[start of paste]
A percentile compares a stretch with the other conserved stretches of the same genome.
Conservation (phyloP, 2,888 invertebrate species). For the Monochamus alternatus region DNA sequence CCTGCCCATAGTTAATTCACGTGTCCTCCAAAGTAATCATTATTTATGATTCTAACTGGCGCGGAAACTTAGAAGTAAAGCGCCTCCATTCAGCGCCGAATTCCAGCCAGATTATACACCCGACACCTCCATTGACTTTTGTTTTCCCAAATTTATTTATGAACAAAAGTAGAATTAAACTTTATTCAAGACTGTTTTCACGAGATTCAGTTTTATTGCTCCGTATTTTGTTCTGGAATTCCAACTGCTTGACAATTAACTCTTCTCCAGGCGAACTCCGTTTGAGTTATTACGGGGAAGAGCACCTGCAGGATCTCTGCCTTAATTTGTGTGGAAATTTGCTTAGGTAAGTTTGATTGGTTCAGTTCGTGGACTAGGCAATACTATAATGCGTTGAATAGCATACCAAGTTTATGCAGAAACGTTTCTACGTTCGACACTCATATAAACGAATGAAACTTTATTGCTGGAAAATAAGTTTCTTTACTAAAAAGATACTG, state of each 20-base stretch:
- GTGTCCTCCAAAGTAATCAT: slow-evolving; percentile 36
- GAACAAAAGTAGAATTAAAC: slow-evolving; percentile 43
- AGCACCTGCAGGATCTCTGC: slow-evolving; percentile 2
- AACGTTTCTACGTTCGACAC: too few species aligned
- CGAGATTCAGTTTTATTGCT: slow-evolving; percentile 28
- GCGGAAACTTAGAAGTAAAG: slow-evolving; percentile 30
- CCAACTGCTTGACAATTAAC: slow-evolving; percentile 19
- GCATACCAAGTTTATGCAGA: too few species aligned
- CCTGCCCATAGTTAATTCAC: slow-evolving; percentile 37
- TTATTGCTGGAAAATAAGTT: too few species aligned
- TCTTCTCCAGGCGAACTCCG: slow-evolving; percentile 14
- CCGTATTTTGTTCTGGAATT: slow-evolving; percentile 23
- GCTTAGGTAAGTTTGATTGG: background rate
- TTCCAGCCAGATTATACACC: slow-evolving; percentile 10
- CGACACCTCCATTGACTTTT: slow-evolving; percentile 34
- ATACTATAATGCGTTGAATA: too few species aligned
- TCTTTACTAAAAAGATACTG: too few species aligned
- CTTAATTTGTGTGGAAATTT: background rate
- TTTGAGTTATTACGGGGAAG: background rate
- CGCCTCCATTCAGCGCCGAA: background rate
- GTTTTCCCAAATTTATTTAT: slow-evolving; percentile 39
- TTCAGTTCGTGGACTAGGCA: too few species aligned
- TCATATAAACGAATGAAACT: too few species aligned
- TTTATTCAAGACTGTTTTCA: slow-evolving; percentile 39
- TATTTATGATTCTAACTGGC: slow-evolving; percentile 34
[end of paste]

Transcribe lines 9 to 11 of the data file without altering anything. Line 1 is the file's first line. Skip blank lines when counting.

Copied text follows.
- CCAACTGCTTGACAATTAAC: slow-evolving; percentile 19
- GCATACCAAGTTTATGCAGA: too few species aligned
- CCTGCCCATAGTTAATTCAC: slow-evolving; percentile 37